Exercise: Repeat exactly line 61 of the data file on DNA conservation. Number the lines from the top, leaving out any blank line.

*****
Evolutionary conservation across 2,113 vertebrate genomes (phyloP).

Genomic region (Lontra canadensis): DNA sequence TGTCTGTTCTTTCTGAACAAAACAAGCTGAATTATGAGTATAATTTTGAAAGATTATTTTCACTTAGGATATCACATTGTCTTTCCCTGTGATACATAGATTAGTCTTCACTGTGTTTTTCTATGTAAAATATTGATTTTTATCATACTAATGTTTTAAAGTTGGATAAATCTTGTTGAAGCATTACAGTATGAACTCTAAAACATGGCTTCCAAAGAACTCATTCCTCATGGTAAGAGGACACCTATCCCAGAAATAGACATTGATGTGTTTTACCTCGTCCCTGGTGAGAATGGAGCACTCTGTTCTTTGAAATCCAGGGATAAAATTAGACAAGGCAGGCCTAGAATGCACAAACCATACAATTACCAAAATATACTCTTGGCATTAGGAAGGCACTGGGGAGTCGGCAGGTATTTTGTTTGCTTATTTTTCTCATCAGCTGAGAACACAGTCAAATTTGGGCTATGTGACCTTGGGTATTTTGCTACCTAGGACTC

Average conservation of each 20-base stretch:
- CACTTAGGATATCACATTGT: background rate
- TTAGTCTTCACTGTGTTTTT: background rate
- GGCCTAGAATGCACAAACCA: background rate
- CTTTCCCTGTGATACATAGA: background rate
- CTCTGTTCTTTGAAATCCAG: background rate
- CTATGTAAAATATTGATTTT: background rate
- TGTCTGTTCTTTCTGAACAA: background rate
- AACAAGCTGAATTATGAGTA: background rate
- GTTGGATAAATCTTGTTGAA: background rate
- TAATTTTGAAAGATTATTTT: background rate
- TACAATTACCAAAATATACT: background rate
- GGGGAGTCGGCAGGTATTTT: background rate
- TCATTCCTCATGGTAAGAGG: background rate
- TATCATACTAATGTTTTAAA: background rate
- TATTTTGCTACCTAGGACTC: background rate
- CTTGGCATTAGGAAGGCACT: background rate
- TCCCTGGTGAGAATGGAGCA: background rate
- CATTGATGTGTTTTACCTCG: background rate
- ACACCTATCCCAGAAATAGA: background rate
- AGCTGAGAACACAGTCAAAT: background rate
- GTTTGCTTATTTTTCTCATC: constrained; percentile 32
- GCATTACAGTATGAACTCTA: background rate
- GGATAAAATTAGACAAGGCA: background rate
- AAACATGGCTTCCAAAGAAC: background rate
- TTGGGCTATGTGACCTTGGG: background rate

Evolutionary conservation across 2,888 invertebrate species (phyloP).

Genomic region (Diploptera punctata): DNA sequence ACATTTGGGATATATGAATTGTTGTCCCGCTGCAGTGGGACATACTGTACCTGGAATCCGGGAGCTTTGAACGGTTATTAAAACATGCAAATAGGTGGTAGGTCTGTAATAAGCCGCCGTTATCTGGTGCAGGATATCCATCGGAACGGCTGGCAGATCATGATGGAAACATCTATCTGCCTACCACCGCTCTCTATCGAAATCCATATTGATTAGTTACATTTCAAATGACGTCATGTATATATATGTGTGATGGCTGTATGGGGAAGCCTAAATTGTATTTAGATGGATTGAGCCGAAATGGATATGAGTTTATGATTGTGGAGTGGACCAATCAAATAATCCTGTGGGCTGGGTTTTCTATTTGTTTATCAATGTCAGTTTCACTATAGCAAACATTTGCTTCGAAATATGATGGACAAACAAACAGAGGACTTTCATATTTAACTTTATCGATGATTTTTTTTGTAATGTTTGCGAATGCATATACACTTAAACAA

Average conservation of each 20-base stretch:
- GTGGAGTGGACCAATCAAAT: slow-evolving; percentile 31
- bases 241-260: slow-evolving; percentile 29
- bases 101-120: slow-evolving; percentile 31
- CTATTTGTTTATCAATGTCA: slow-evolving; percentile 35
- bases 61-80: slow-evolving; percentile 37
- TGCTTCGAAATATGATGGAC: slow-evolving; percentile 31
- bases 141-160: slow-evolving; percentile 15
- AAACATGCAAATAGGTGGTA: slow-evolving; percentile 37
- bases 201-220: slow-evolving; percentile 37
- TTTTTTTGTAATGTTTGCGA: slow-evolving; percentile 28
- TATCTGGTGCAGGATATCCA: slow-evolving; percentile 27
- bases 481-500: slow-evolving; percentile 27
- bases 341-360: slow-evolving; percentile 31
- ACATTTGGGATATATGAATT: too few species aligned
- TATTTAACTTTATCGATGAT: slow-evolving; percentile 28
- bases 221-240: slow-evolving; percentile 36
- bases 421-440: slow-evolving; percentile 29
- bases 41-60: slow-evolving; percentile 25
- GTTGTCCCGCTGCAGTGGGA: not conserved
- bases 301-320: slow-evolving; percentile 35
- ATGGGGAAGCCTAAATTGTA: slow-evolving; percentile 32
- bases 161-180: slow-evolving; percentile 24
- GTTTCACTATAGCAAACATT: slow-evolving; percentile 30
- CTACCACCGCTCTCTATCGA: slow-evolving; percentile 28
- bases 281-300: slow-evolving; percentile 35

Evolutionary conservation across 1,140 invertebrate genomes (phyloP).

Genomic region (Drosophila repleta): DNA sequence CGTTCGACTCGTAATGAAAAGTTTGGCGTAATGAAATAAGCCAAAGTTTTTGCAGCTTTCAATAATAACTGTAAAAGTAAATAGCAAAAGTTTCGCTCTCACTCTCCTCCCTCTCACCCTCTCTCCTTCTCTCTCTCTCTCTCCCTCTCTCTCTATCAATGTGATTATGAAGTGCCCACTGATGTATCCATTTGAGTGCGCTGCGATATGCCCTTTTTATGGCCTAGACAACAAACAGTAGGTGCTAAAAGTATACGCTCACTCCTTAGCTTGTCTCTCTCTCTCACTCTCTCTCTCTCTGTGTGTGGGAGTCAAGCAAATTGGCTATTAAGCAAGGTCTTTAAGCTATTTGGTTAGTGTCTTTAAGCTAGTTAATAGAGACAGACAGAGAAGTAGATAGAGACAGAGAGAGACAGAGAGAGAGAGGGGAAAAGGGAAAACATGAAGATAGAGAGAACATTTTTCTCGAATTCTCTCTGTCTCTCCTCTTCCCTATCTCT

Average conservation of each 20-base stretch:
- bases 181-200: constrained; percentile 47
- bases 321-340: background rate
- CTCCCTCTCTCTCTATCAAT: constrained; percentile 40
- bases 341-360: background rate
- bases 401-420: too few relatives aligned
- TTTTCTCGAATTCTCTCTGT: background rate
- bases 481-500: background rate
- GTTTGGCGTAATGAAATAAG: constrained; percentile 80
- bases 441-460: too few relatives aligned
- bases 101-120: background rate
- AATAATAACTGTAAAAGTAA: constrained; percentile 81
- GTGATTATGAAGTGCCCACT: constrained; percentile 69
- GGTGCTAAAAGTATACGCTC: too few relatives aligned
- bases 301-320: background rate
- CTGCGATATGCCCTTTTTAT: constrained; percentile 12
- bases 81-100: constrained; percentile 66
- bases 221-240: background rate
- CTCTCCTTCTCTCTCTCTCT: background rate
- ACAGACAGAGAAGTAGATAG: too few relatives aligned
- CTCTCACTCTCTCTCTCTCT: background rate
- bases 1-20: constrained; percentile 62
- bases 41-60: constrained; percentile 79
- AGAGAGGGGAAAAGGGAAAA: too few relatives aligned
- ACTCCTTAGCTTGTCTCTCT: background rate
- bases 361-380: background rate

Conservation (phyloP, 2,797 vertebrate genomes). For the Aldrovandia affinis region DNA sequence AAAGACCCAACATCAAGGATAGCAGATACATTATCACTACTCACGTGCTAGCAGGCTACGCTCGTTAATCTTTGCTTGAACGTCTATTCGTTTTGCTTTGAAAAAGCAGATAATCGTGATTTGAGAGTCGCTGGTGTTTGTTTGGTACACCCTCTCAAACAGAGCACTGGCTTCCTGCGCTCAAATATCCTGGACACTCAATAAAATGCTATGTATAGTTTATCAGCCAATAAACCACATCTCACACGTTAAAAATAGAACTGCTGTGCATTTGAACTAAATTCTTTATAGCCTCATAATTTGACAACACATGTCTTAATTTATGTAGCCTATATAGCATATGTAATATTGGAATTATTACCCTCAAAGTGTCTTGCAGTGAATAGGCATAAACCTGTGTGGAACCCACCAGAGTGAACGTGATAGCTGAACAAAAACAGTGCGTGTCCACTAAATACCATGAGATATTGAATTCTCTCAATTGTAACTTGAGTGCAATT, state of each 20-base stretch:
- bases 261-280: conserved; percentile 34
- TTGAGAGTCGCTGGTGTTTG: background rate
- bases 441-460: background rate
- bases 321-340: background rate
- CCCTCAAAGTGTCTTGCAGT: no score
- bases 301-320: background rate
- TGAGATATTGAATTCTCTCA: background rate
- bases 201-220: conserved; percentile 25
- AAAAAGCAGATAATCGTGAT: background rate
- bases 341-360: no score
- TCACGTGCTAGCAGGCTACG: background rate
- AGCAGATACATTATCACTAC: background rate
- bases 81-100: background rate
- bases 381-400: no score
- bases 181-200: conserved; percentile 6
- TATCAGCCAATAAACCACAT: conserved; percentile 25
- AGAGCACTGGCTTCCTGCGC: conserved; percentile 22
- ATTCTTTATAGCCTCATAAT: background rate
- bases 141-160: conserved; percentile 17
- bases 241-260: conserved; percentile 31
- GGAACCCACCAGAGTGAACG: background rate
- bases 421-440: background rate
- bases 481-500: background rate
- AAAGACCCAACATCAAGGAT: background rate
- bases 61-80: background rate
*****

- bases 321-340: background rate